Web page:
I think it behoves Parliament to consider charities’ worries about the inadequacies that they see in the Bill at present. They want to be sure of being able to identify and claim their assets. I am sure that the Minister has seen early-day motion 1581, which refers to the Unclaimed Assets Charity Coalition. I think that its request is modest and reasonable. It suggests that we should see whether a voluntary scheme works, but also take the precaution of stating in the Bill that if a case can be put in the triennial review that it has not been seen to work, the Bill will provide for the establishment of a different kind of register that will enable charities to claim their assets much more effectively. That would not bind the present Parliament, and would not impose an excessively bureaucratic burden on banks—which I understand is what worries Conservative Front Benchers, and we can all understand that at the moment. It would, however, mean that we would not need to have recourse to primary legislation again if we wanted to devise a more robust system. Powers in the Bill could be activated on the advice of a future Parliament.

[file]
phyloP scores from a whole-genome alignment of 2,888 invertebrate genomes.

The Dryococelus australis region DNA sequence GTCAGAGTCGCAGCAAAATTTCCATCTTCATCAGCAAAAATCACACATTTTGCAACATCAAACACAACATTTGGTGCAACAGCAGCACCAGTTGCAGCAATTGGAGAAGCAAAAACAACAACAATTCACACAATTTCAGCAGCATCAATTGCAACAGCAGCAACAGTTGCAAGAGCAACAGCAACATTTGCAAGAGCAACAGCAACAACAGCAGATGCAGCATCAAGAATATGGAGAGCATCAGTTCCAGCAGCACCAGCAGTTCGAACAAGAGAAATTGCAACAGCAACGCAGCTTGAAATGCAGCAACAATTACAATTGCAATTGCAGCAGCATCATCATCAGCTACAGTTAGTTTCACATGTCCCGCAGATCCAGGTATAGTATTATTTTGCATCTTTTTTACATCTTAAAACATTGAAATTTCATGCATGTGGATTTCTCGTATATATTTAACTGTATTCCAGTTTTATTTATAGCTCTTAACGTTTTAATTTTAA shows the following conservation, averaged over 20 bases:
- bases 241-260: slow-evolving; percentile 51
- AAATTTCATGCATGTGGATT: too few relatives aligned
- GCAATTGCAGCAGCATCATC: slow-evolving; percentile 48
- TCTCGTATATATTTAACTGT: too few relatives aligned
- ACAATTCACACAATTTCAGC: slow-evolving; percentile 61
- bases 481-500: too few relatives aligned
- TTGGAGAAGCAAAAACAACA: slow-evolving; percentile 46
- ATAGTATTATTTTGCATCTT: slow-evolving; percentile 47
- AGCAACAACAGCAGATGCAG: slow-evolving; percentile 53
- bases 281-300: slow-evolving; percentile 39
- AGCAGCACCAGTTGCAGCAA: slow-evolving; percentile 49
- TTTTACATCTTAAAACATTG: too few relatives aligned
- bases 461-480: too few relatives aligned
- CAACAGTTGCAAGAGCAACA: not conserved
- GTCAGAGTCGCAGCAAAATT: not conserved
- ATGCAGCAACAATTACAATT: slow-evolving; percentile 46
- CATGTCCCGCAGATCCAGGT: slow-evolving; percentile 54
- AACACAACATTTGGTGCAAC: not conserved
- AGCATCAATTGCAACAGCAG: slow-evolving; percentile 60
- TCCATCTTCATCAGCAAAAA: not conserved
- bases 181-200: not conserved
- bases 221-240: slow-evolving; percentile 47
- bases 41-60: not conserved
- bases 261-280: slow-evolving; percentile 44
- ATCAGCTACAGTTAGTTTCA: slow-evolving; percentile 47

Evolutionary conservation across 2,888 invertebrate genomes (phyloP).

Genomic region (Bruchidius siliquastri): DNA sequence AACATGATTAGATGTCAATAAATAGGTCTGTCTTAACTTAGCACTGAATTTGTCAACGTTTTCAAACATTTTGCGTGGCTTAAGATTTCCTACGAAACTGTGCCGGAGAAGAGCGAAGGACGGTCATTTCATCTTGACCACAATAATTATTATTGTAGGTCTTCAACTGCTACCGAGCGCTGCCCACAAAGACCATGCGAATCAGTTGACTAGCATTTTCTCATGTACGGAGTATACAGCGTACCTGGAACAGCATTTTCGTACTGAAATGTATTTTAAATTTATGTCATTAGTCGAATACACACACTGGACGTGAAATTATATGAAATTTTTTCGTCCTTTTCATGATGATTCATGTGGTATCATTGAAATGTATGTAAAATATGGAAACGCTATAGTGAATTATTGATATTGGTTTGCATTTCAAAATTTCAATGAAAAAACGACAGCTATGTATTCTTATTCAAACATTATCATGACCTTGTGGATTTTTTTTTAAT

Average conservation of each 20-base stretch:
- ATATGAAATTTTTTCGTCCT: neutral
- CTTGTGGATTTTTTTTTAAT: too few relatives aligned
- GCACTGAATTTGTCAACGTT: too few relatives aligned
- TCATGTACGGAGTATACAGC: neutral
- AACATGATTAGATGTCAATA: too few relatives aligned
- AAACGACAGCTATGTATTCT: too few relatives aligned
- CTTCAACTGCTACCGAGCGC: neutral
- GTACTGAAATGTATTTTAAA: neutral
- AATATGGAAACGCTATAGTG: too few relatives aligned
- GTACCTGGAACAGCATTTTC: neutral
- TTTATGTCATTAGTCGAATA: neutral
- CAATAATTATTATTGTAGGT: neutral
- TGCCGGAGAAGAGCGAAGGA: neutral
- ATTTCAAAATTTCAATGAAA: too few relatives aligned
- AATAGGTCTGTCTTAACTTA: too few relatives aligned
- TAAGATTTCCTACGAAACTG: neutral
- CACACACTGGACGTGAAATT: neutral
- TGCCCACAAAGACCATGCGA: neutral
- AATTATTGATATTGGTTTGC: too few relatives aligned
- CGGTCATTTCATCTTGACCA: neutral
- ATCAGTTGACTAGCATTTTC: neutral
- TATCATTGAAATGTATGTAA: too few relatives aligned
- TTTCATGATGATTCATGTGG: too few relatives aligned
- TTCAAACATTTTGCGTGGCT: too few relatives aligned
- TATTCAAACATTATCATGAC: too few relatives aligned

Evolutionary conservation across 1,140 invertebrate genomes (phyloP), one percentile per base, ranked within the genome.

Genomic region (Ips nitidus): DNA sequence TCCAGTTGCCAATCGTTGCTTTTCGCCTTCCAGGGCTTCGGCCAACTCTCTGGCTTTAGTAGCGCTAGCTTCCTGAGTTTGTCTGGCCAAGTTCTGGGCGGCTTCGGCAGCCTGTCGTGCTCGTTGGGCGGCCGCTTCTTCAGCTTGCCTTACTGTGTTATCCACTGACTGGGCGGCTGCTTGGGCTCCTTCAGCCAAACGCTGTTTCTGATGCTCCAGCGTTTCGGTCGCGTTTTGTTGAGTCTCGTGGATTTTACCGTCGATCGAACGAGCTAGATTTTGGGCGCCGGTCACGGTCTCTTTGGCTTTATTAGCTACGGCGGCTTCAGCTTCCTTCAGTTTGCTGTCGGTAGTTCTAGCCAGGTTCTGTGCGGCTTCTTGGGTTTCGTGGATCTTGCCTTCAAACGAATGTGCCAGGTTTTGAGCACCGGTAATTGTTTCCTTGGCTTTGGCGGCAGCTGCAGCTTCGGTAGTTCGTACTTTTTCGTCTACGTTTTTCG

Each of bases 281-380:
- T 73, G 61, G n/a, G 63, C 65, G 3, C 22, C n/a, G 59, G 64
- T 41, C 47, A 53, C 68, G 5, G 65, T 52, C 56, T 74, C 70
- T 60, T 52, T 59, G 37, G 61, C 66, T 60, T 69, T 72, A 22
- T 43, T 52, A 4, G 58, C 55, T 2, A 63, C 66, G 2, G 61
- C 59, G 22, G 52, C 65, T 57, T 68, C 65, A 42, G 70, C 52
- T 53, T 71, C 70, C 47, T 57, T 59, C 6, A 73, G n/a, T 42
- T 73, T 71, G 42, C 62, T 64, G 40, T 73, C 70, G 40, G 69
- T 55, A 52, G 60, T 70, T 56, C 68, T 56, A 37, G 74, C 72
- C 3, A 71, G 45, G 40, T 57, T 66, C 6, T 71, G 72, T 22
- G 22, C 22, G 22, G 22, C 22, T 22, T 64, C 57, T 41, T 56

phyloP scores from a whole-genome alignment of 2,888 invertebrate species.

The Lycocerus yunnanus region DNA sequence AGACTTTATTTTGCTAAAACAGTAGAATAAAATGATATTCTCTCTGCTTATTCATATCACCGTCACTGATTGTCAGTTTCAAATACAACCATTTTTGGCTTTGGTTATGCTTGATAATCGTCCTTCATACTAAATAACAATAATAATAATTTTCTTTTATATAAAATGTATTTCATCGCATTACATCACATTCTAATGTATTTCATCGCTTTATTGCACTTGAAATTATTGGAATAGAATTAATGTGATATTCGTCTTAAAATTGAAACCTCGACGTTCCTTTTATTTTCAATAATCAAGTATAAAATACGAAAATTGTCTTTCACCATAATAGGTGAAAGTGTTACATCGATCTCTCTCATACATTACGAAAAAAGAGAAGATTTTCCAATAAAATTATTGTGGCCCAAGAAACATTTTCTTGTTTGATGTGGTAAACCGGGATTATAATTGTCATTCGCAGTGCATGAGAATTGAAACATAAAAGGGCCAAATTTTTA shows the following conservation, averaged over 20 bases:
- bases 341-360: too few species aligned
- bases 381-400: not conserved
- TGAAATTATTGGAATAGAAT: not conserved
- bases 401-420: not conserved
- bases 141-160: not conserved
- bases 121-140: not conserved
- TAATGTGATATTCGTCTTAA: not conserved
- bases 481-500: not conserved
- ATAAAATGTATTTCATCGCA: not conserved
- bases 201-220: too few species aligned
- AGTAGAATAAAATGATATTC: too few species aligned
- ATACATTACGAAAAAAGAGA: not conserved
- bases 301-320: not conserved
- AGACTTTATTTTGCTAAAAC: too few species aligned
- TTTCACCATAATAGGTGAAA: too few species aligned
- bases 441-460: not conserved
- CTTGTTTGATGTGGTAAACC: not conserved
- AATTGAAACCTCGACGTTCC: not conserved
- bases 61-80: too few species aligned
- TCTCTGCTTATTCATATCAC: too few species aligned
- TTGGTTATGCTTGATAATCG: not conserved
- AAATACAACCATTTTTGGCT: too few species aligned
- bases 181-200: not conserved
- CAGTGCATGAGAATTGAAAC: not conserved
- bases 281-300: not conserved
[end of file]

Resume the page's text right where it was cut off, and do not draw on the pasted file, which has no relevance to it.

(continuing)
As was suggested by the hon. Member for South Derbyshire, the online traceability scheme relies on knowledge of the name of an institution that might hold assets that a charity might feel belonged to it. As we all know, perhaps from our own experience but certainly from the experiences of friends and family, it is easy to forget about small amounts of money in a bank account. We may change our name or address, we may lose the paperwork, the box may be in the attic; but it is easy to lose track of small amounts if, for certain reasons, we have opened a variety of bank accounts. Without a name with which to trace someone—people’s lives change: they may get married, change their names for other reasons, or move house—it is easy to lose sight of bank accounts. That is particularly true when someone dies, and the relatives must perform the horrible business of clearing up that person’s life and financial accounts.